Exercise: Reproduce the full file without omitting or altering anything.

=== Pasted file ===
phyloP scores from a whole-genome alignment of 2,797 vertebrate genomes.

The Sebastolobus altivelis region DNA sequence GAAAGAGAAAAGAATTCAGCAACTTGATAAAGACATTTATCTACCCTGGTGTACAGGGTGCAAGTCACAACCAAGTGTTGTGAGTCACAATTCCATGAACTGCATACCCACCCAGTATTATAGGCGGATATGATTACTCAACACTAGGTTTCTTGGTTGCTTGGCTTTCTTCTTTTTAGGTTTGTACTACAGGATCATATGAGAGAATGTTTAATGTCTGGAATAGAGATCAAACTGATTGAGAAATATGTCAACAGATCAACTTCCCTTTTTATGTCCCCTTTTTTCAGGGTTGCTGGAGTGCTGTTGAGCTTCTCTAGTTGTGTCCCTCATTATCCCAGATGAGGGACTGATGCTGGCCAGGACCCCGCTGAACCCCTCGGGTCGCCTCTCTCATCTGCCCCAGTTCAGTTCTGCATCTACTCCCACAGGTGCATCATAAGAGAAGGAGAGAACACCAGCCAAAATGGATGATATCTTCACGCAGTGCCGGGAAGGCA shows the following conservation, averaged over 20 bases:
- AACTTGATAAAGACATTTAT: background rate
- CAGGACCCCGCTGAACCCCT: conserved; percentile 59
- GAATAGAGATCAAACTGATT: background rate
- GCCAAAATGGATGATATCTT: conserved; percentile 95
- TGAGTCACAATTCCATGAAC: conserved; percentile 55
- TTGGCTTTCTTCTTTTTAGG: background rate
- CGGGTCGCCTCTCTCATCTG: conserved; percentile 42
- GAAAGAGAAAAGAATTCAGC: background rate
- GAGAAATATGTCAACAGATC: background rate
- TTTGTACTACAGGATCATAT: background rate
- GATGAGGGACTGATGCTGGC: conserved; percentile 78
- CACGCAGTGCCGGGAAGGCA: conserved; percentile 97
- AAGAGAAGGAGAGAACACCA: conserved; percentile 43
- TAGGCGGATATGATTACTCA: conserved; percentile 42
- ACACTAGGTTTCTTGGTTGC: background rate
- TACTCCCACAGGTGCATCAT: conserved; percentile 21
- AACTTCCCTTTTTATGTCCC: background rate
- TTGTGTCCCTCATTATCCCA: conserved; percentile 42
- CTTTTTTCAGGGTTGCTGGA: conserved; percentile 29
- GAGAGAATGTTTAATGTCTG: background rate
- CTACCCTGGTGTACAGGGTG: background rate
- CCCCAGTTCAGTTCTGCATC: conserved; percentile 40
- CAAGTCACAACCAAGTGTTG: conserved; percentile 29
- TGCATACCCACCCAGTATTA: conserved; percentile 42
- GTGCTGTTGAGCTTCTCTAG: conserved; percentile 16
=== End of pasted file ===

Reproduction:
phyloP scores from a whole-genome alignment of 2,797 vertebrate genomes.

The Sebastolobus altivelis region DNA sequence GAAAGAGAAAAGAATTCAGCAACTTGATAAAGACATTTATCTACCCTGGTGTACAGGGTGCAAGTCACAACCAAGTGTTGTGAGTCACAATTCCATGAACTGCATACCCACCCAGTATTATAGGCGGATATGATTACTCAACACTAGGTTTCTTGGTTGCTTGGCTTTCTTCTTTTTAGGTTTGTACTACAGGATCATATGAGAGAATGTTTAATGTCTGGAATAGAGATCAAACTGATTGAGAAATATGTCAACAGATCAACTTCCCTTTTTATGTCCCCTTTTTTCAGGGTTGCTGGAGTGCTGTTGAGCTTCTCTAGTTGTGTCCCTCATTATCCCAGATGAGGGACTGATGCTGGCCAGGACCCCGCTGAACCCCTCGGGTCGCCTCTCTCATCTGCCCCAGTTCAGTTCTGCATCTACTCCCACAGGTGCATCATAAGAGAAGGAGAGAACACCAGCCAAAATGGATGATATCTTCACGCAGTGCCGGGAAGGCA shows the following conservation, averaged over 20 bases:
- AACTTGATAAAGACATTTAT: background rate
- CAGGACCCCGCTGAACCCCT: conserved; percentile 59
- GAATAGAGATCAAACTGATT: background rate
- GCCAAAATGGATGATATCTT: conserved; percentile 95
- TGAGTCACAATTCCATGAAC: conserved; percentile 55
- TTGGCTTTCTTCTTTTTAGG: background rate
- CGGGTCGCCTCTCTCATCTG: conserved; percentile 42
- GAAAGAGAAAAGAATTCAGC: background rate
- GAGAAATATGTCAACAGATC: background rate
- TTTGTACTACAGGATCATAT: background rate
- GATGAGGGACTGATGCTGGC: conserved; percentile 78
- CACGCAGTGCCGGGAAGGCA: conserved; percentile 97
- AAGAGAAGGAGAGAACACCA: conserved; percentile 43
- TAGGCGGATATGATTACTCA: conserved; percentile 42
- ACACTAGGTTTCTTGGTTGC: background rate
- TACTCCCACAGGTGCATCAT: conserved; percentile 21
- AACTTCCCTTTTTATGTCCC: background rate
- TTGTGTCCCTCATTATCCCA: conserved; percentile 42
- CTTTTTTCAGGGTTGCTGGA: conserved; percentile 29
- GAGAGAATGTTTAATGTCTG: background rate
- CTACCCTGGTGTACAGGGTG: background rate
- CCCCAGTTCAGTTCTGCATC: conserved; percentile 40
- CAAGTCACAACCAAGTGTTG: conserved; percentile 29
- TGCATACCCACCCAGTATTA: conserved; percentile 42
- GTGCTGTTGAGCTTCTCTAG: conserved; percentile 16